He’ll be calm, that’s for sure. Celine Nony from L’Equipe asked if he was calm on the inside?

By Gian Mattia D’Alberto – LaPresse, courtesy of arena

“If I was to put on a front and I wasn’t really that calm and I was actually shaking on the inside, I think you’d see it under pressure. I think that’s when you can’t really hide it anymore and it might happen but that’s not the case right now.”

So, shiny suits. Popovici thinks they helped “a little bit” in terms of the physical. I offer to send him the maths. Through wry smile, he gets as close to raising an eyebrow as a calm man can on the way to his fourth international championship target this summer: two days after Rome 2022 is history on Wednesday evening he leaves for Peru and the last challenge at World junior level before he becomes an official “senior” at the end of the year.

Biedermann went through 24.23, 25.89, 26.18 and all but punched a hole in the pad after surfing home in 25.70 to destroy Phelps’ 2008 World record and confine the Olympic champion to a minor spoil of suit wars.

“Weird” is how Popovici described the World-record splits. He knows there was something up. He’s also polite and respectful as he reaches for balance: “I think it helped mentally a tremendous lot – sure, them knowing they have a lot of material on them that makes them slide faster through water I think really helped them mentally.”

Had he been aware that he had dome to his rivals this day what Biedermann did to Phelps and the rest in the same pool down the last lap in 2009? Says David: “The last length is my speciality in the 100 and the 200 so I kind of knew I was going to leave them a little behind, that was something I expected.”

Those being left behind probably expected it too. They all know a shooting star when they see one.

As does Gabriela Dāncāu, the Romanian ambassador to Italy who awaited the king on the steps beyond the enclosure where he was speaking to media.

Popovici knows there’s more of that to come and accepts it and embraces it as something else to be expected. He noted on the eve of the championships that his double World-title campaign in Budapest had not so much raised hoist profile but flown it on the highest flagpoles with the national emblem across the country: where 3-4 out of 10 folk on the street might have recognised him, now it’s a perfect 10, said the swimmer who as a boy was presented with a prize by gym legend Nadia Comaneci.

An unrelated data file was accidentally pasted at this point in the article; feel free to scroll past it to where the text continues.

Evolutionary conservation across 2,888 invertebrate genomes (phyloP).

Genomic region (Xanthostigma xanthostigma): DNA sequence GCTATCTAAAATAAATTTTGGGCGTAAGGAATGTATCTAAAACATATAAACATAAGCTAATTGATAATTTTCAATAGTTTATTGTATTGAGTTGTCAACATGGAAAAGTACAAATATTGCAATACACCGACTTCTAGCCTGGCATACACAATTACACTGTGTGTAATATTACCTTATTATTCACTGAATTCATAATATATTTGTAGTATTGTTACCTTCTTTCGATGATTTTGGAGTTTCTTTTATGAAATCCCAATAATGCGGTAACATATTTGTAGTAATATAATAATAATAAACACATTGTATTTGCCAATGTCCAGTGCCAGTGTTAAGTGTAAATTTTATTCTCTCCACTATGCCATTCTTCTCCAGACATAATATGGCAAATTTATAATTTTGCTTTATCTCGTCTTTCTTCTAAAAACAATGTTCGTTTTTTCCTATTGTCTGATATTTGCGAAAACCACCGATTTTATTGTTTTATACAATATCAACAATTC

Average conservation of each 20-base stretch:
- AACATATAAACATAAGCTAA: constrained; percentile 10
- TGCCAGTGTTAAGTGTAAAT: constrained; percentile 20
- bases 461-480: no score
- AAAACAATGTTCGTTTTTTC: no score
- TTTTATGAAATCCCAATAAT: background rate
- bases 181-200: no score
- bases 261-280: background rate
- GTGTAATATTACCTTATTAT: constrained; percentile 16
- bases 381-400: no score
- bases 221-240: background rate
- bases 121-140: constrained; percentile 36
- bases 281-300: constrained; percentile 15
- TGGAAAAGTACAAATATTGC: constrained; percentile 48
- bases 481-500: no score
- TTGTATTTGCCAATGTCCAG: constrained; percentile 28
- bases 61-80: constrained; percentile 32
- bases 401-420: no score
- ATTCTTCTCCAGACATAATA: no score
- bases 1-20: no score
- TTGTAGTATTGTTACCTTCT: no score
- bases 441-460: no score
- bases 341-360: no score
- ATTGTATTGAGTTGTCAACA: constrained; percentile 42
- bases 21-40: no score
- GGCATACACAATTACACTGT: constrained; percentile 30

Was he aware of the glare of publicity surrounding him and his achievements back home?

“The true and honest answer is I don’t know because I haven’t checked anything social media-related and so all the recognition I’ve had and seen is only from here which is okay, I can take it because it comes with being good of course.

“I don’t really know the impact I have in Romania right now or in the world of swimming: I can only see what’s around me but I will at some point get to see the impact I had on the internet and social media and all around the world.

“I can’t wait to see it – I’m not nervous but excited to see it.”

David Popovici – by Gian Mattia D’Alberto – LaPresse courtesy of arena

David’s brought back to the world when he was five. An Italian reporter wants to know his thoughts on Rome, the crowd, the fans, the “pool of records”.

He was happy that the crowd had been so supportive: “It makes me stronger”.

As for the Stadio del Nuoto: “This is the pool of records and will remain the pool of records until all the 2009 records are broken. It will be hard to do that because they are very hard records to break.”

Queen Federica Arrives To Fly The Flag – by Craig Lord

But in Italy everyone hopes that Federica Pellegrini‘s 1:52.9 200m free World record will be like Rome: Eternal!

David smiles. He passes no comment but the one that will have every Italian heart in his hand: “Well,” he says with a beaming smile. “I like Federica!”

Don’t we all.

With a final “thanks” to we who waited, off he goes, a young diplomat on his way to meet the head of his country’s diplomatic mission in Rome.